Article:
A good talk with John Miglorie Monday got to one of the deep frustrations with trying to teach this material. The night before, at work on a very, very quiet night, one of the rookies said, "Yeah, but it can jump off in a second." It bothered me partially because he was a rookie, partially because he was exactly wrong and partially because he was exactly right, too.
Experienced officers are rarely surprised in a dorm setting. The mix of 75 inmates in an open room has a sound and a feel and you almost always sense when things are going bad well in advance. So the things that "jump off in a second" never really do. Most take days or hours for enmities and anger and indignation to build up... at the same time, these things can jump off in a second. The days and hours may have happened years ago on the street or in another prison. An experienced officer is rarely surprised, except when he is, and then he tends to be really surprised.
Someone breaks into your house in your sleep- do you make a noise to let them know the house is occupied? That would actually work for many of the low-level burglars. If, however, it was a home-invasion rape that's just calling the predator.
But what if you say you have a gun? Probably good, unless this was a process predator who had studied you and believed that you didn't. Lying from fear would encourage him. If you actually had a gun? Cool, except not announcing works better if you have to use it, announcing might work to prevent having to use it.
The assertive body language that discourages most predatory assaults might invite or even trigger a monkey dance.
The best research shows that survivors of vicious assaults fell back on an enraged and righteous mindset... but acting from anger instead of fear might negate a claim of self-defense (your lawyer will try to explain that anger was an expression of fear, the opposing attorney will argue that fear and anger are mutually exclusive and the jury will decide who had the most honest-looking haircut.)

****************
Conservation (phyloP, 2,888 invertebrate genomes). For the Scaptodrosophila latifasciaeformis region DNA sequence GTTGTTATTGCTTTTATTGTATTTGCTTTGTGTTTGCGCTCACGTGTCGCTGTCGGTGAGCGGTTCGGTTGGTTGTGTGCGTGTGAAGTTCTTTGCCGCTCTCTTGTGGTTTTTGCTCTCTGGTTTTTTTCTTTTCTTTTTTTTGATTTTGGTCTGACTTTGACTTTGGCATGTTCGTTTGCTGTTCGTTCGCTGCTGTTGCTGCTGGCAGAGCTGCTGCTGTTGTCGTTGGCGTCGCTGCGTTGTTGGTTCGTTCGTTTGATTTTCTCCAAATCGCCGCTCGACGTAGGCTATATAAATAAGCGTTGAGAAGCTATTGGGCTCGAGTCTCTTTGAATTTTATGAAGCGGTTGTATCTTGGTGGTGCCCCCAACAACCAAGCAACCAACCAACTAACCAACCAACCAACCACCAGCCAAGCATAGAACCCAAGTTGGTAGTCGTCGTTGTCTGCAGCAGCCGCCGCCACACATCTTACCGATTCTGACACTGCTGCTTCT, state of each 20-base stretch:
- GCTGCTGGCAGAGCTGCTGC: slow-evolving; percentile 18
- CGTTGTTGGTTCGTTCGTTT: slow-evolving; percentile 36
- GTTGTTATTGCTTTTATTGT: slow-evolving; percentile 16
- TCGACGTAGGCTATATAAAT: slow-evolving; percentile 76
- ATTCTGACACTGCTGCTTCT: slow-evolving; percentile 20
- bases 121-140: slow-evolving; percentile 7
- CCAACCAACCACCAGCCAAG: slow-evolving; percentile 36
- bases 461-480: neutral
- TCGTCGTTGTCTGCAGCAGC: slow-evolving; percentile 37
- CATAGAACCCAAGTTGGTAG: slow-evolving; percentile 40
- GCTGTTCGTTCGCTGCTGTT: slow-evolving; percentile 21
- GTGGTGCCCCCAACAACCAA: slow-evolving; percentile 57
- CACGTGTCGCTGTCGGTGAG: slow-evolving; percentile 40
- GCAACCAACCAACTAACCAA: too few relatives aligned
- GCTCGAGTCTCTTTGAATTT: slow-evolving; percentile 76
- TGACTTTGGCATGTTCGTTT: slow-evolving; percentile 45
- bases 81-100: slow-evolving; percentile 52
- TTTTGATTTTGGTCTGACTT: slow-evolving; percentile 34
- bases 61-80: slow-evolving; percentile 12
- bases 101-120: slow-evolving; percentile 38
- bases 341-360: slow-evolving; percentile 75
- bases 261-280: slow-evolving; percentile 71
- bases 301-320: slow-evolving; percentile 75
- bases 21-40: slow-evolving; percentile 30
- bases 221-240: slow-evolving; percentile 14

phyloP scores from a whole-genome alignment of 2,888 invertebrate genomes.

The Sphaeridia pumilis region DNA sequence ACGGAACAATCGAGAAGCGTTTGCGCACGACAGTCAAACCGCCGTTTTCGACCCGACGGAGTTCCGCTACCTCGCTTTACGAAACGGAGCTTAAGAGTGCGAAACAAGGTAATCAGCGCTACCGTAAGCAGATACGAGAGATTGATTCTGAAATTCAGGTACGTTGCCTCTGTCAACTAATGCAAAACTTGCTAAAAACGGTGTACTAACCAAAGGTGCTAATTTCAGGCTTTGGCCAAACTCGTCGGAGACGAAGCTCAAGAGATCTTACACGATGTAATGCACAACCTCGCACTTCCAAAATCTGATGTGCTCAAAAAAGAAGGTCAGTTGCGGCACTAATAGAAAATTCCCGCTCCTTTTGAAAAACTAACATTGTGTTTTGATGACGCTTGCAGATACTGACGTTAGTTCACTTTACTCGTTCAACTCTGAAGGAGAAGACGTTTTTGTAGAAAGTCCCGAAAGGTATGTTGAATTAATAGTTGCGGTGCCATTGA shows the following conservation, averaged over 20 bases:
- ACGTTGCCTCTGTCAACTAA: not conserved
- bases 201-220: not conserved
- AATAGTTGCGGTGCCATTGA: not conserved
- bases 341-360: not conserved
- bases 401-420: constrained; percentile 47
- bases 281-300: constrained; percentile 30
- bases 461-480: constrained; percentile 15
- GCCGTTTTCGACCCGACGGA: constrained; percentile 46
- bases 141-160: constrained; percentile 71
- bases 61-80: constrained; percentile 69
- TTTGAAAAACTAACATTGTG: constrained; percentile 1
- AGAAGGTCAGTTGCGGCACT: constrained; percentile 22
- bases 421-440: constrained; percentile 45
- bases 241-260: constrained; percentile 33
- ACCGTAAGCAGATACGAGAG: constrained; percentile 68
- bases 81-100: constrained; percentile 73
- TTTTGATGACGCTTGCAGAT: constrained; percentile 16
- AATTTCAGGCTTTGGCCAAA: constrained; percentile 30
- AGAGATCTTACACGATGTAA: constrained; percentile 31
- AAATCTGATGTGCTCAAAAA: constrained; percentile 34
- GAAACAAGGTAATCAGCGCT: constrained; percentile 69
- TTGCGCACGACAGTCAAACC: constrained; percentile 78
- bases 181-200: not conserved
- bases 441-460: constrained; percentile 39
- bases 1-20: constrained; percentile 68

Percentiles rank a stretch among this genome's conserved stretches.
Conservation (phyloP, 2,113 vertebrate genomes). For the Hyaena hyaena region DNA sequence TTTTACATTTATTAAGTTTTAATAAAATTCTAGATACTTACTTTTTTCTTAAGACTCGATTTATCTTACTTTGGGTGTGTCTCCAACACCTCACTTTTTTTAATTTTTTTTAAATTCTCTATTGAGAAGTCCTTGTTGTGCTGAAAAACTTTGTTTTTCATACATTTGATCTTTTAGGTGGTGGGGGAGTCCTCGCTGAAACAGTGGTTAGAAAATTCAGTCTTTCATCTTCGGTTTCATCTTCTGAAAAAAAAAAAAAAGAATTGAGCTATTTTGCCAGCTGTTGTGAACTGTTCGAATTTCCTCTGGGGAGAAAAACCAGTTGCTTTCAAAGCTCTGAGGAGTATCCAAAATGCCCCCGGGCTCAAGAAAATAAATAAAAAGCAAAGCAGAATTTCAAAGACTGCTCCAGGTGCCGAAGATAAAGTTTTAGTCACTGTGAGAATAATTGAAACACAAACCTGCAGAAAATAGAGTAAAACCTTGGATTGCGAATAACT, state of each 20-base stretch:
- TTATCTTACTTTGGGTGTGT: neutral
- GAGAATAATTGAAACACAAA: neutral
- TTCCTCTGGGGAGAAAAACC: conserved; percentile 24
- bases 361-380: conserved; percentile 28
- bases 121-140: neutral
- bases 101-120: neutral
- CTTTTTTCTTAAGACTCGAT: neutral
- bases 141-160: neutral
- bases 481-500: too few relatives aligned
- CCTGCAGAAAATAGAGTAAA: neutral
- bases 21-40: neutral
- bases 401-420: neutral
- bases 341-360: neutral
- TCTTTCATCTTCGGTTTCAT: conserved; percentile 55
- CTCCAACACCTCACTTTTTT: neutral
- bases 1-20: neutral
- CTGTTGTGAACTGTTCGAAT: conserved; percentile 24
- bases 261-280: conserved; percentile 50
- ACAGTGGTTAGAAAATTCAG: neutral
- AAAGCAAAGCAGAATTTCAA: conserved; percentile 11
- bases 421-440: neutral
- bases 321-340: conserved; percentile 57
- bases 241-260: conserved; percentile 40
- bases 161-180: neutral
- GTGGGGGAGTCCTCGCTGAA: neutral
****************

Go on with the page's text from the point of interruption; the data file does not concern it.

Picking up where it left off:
I have to teach about the effects of adrenaline and the different types of freezes, but I rarely get them anymore. But I still can, and it is just as bad.
If you have trained to reflex so that the thug attacks and you parry and strike faster than thought and pull the punch a half inch away from his nose, he'll probably reconsider and back off and you will think you have done really well...except if the guy is experienced he will immediately know that you have just missed, pulling strikes is a reflex and you have thus been training to miss and he will bring a fight to you like nothing you have ever felt.
You will get cut in a knife defense. Believe it... but in my local circle of friends, including myself, we have twelve knife defenses and only one of us has even been scratched- and it was just a scratch. At the same time, it's a false sort, since the people who did get cut are far less likely to tell the story. (I could add two more data points, Jeff and Mauricio, but I don't have the details of number and severity of encounters.)
Action beats reaction. I live by this, but I've beaten it too, and so has everyone I know who survived a close-range knife ambush. Does the fact that I've done it mean my students can do it? It doesn't even necessarily mean that I can do it again.
That's a lot of hard truth that all boils down to uncertainty. Nothing works all the time, not even a .45 to the head. It is hard to teach confidence when the more you know, the less confident you feel. And for the record, the real job (and life for that matter) is to act anyway. You don't need confidence in a successful outcome to do the right thing (and that confidence would be false, anyway.) Every time you put your life on the line, it is an act of faith.
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